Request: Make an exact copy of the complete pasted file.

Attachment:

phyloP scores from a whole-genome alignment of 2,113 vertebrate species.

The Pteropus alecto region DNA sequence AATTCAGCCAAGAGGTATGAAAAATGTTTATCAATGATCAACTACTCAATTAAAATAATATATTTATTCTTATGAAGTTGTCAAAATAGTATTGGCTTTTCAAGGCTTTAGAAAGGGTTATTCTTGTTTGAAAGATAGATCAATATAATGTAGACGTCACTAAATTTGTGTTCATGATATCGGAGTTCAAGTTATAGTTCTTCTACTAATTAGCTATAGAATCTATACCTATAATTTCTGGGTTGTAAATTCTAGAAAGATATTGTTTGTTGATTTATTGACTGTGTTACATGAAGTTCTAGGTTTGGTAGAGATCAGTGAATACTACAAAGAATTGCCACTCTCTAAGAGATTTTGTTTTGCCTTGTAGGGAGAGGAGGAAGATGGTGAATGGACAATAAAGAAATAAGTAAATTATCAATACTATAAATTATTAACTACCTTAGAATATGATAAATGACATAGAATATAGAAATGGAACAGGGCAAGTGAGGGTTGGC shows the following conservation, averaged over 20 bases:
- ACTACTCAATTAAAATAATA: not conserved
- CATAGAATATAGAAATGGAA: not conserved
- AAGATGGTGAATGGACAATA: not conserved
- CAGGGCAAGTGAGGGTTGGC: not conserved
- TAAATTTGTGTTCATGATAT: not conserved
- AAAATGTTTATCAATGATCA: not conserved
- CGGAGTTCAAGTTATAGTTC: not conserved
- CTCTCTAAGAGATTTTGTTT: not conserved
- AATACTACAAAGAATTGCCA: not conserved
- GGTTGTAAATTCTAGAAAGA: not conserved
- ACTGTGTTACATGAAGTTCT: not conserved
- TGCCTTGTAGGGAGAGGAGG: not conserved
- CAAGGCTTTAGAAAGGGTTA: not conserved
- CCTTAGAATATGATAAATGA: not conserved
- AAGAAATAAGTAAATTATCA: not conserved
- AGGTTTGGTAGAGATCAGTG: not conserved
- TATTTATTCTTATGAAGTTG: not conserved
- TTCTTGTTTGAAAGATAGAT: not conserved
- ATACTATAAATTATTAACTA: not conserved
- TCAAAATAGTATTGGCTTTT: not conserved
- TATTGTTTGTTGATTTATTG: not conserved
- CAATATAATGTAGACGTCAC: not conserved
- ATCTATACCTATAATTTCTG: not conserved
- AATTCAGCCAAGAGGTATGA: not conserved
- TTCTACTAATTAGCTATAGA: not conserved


phyloP scores from a whole-genome alignment of 2,113 vertebrate species.

The Pteropus alecto region DNA sequence AATTCAGCCAAGAGGTATGAAAAATGTTTATCAATGATCAACTACTCAATTAAAATAATATATTTATTCTTATGAAGTTGTCAAAATAGTATTGGCTTTTCAAGGCTTTAGAAAGGGTTATTCTTGTTTGAAAGATAGATCAATATAATGTAGACGTCACTAAATTTGTGTTCATGATATCGGAGTTCAAGTTATAGTTCTTCTACTAATTAGCTATAGAATCTATACCTATAATTTCTGGGTTGTAAATTCTAGAAAGATATTGTTTGTTGATTTATTGACTGTGTTACATGAAGTTCTAGGTTTGGTAGAGATCAGTGAATACTACAAAGAATTGCCACTCTCTAAGAGATTTTGTTTTGCCTTGTAGGGAGAGGAGGAAGATGGTGAATGGACAATAAAGAAATAAGTAAATTATCAATACTATAAATTATTAACTACCTTAGAATATGATAAATGACATAGAATATAGAAATGGAACAGGGCAAGTGAGGGTTGGC shows the following conservation, averaged over 20 bases:
- ACTACTCAATTAAAATAATA: not conserved
- CATAGAATATAGAAATGGAA: not conserved
- AAGATGGTGAATGGACAATA: not conserved
- CAGGGCAAGTGAGGGTTGGC: not conserved
- TAAATTTGTGTTCATGATAT: not conserved
- AAAATGTTTATCAATGATCA: not conserved
- CGGAGTTCAAGTTATAGTTC: not conserved
- CTCTCTAAGAGATTTTGTTT: not conserved
- AATACTACAAAGAATTGCCA: not conserved
- GGTTGTAAATTCTAGAAAGA: not conserved
- ACTGTGTTACATGAAGTTCT: not conserved
- TGCCTTGTAGGGAGAGGAGG: not conserved
- CAAGGCTTTAGAAAGGGTTA: not conserved
- CCTTAGAATATGATAAATGA: not conserved
- AAGAAATAAGTAAATTATCA: not conserved
- AGGTTTGGTAGAGATCAGTG: not conserved
- TATTTATTCTTATGAAGTTG: not conserved
- TTCTTGTTTGAAAGATAGAT: not conserved
- ATACTATAAATTATTAACTA: not conserved
- TCAAAATAGTATTGGCTTTT: not conserved
- TATTGTTTGTTGATTTATTG: not conserved
- CAATATAATGTAGACGTCAC: not conserved
- ATCTATACCTATAATTTCTG: not conserved
- AATTCAGCCAAGAGGTATGA: not conserved
- TTCTACTAATTAGCTATAGA: not conserved